Either, I was just citing it as an example/extension of what I was talking about. I think for a "universal" version of something like this. I would include only a small set of general action types (as Fate does). For the sake of designer sanity, I would personally not want to write a genre-spanning set of specific moves. I generally agree with your assessment, although I think there's a bit of a gray area between system and meta-system for games like Fate, Strike!, or even Savage Worlds, that provide a relatively strict design framework with flexible trappings attached. PbtA doesn't (AFAIK) have such a "core" as part of its zeitgeist is tying all the mechanics very closely to the material thematically (even if its core is fairly easy to suss out).In Apocalypse World going aggro is based on Hard, while acting under fire is based on Cool.
Are you envisaging a long list of movews each associated with a particular stat - or are you envisaging changing the state to reflect genres and what is expected to matter in play? The former seems like it might still be genre-limited. The latter seems like we're now setting out a whole design philosphy or approach rather than an actual system. (I would put PbtA - as opposed to any particular PbtA game - in this category.)
This looks like you're describing a meta-system - a basic system structure/framework, with the details to be cashed out based on particular genre.
I tend to agree, although I see the "heaviness"/"seriousness" dimension as something rather easily tweaked. (perhaps depending on your core mechanics). IME, things like investigative vs heroic action are much more problematic. I think the introductory material in some of the earlier Gumshoe games was pretty spot on about how there are fundamental differences in the nature of designing a scenario.I think that there is a relationship between system/mechanics, and the sort of thematic "heaviness"/"seriousness" that a system can produce/support.
IME, this is definitely tied to player buy-in. I mean, if I sign up to play in a WWI game I've got to think that's a possibility. If nobody at the table wants to hear or say those things...then why are we playing a serious WWI game? I'm not sure why its any better that the GM say...reads the gas results off of a chart rather than describe them ex tempore.I'm asserting that neither Prince Valiant nor MHRP can handle really serious genre/theme - eg WWI - because of their approach to consequences. Whereas I think BW and AW can handle more serious stuff.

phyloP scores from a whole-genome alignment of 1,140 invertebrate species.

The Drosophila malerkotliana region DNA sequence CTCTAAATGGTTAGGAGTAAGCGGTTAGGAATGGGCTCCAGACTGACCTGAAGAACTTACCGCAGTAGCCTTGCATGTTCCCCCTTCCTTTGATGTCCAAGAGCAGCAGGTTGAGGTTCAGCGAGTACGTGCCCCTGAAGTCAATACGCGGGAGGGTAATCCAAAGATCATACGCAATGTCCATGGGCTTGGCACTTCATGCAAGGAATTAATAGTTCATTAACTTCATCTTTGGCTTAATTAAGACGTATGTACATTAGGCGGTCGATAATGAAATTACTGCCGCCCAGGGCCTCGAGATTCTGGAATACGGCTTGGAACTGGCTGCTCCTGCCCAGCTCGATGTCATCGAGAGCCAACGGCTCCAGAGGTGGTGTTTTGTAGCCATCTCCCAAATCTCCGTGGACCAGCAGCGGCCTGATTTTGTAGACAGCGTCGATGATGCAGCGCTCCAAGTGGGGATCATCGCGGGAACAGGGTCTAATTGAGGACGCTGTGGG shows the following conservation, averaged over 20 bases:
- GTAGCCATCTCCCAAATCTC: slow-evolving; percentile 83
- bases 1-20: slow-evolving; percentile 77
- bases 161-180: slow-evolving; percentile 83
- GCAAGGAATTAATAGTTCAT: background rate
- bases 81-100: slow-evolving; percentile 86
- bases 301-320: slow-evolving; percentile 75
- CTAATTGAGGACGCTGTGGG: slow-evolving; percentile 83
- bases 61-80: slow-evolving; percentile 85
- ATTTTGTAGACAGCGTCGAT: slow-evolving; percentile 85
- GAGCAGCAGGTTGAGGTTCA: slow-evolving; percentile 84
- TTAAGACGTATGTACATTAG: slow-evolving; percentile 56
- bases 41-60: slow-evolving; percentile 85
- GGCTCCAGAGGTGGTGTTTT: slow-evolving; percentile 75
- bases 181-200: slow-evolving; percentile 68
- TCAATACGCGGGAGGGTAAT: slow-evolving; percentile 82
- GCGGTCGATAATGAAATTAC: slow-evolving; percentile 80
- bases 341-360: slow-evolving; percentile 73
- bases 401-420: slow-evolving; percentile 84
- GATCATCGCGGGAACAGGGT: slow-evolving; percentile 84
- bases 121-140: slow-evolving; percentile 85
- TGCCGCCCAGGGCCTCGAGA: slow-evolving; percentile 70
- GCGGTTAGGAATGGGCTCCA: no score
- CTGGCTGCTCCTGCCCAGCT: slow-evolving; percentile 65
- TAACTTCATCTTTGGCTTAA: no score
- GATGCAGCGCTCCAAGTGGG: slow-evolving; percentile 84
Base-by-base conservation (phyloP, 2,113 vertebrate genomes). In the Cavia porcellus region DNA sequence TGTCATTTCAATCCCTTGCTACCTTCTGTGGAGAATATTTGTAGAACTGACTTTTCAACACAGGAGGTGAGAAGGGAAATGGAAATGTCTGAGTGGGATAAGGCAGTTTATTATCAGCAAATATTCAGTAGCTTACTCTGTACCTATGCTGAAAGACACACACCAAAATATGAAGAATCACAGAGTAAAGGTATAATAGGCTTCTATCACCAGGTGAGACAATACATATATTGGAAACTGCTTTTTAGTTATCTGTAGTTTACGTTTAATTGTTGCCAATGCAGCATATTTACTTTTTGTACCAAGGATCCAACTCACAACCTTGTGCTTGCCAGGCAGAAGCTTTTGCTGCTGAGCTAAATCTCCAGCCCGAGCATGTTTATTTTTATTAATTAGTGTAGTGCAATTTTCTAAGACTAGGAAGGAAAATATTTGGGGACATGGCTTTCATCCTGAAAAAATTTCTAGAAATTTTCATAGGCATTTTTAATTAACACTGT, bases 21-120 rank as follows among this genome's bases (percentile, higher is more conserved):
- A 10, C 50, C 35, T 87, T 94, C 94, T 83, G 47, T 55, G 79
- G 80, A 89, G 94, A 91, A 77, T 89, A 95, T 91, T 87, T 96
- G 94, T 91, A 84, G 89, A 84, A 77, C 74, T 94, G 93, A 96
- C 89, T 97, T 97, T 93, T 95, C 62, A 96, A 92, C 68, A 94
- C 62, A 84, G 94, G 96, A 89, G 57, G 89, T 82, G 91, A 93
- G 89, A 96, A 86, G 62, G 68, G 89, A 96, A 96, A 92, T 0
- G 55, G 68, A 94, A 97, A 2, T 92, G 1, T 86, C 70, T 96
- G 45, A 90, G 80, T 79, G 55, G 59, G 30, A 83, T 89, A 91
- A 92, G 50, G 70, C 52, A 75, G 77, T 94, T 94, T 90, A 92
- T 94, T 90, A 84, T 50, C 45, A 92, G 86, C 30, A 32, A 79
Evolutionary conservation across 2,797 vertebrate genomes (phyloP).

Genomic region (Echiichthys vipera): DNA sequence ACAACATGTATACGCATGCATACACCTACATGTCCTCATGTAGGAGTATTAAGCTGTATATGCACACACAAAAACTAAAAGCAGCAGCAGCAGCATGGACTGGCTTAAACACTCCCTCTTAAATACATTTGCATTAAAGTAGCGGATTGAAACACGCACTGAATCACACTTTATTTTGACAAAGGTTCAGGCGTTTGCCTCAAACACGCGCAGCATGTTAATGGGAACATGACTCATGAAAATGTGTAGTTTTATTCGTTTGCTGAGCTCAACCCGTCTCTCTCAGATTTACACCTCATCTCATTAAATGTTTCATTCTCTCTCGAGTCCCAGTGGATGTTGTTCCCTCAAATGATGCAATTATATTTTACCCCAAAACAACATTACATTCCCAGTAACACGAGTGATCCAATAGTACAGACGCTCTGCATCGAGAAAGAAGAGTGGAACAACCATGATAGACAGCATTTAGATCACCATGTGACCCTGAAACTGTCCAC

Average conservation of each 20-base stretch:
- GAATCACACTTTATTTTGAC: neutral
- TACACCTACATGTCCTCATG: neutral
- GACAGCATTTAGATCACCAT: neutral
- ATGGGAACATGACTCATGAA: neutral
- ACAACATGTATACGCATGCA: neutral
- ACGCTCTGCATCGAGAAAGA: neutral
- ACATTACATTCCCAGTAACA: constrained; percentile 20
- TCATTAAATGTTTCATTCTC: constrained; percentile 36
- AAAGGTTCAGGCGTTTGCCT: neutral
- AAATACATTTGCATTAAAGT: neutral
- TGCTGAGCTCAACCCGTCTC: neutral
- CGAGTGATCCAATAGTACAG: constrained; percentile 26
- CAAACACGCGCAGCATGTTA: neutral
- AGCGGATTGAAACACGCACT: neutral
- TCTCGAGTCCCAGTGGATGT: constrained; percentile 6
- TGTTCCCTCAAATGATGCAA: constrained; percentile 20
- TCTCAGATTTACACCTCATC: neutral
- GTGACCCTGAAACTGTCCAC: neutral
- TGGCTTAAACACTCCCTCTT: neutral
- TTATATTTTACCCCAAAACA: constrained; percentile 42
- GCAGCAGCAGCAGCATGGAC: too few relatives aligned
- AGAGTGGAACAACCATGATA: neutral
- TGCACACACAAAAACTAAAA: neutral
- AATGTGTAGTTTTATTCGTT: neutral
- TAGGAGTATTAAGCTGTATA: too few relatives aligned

I'm not sure it's easy to explain why, but here's one thought: in Prince Valiant it is always up to the GM to stipulate the consequences of being dropped to zero in Brawn or Presence as a result of conflict. How would the GM, in good faith, stipulate a consequence of (say) drowining in chlorine gas in a shellhole? In MHRP a player has to stipulate a consequence (a complication, or pushing through Stress to Trauma), to bring it about.
Whereas BW puts it much more into the system to produce harsh consequences. And makes it easier for players to put more on the line in their action declarations.
However, there is definitely a mechanical influence on these things, but I've seen it go a couple of ways. In looser games, once the "improv" juices start flowing....things tend to get progressively sillier. Just human nature with a bunch of clever people, AFAICT. Then again, my experiences tend to go the opposite direction from your example. i.e. A GM is shooting for a grimmer/more serious game, but can't make it happen because...mechanics (I won't mention HP here, I just won't....darn it.)
To cross this back to the previous issue, I thought the recovery/Vice mechanics in Blades in the Dark were/are pretty genius. Without writing an encyclopedic list of such optional subsystems, I don't see a universal system of any kind is to be designed that fits all genre possibilities.. However, with the stipulation that this would be some kind of "standard" heroic rpg, I think I would still lean towards using a "dramatic" framework for the attributes.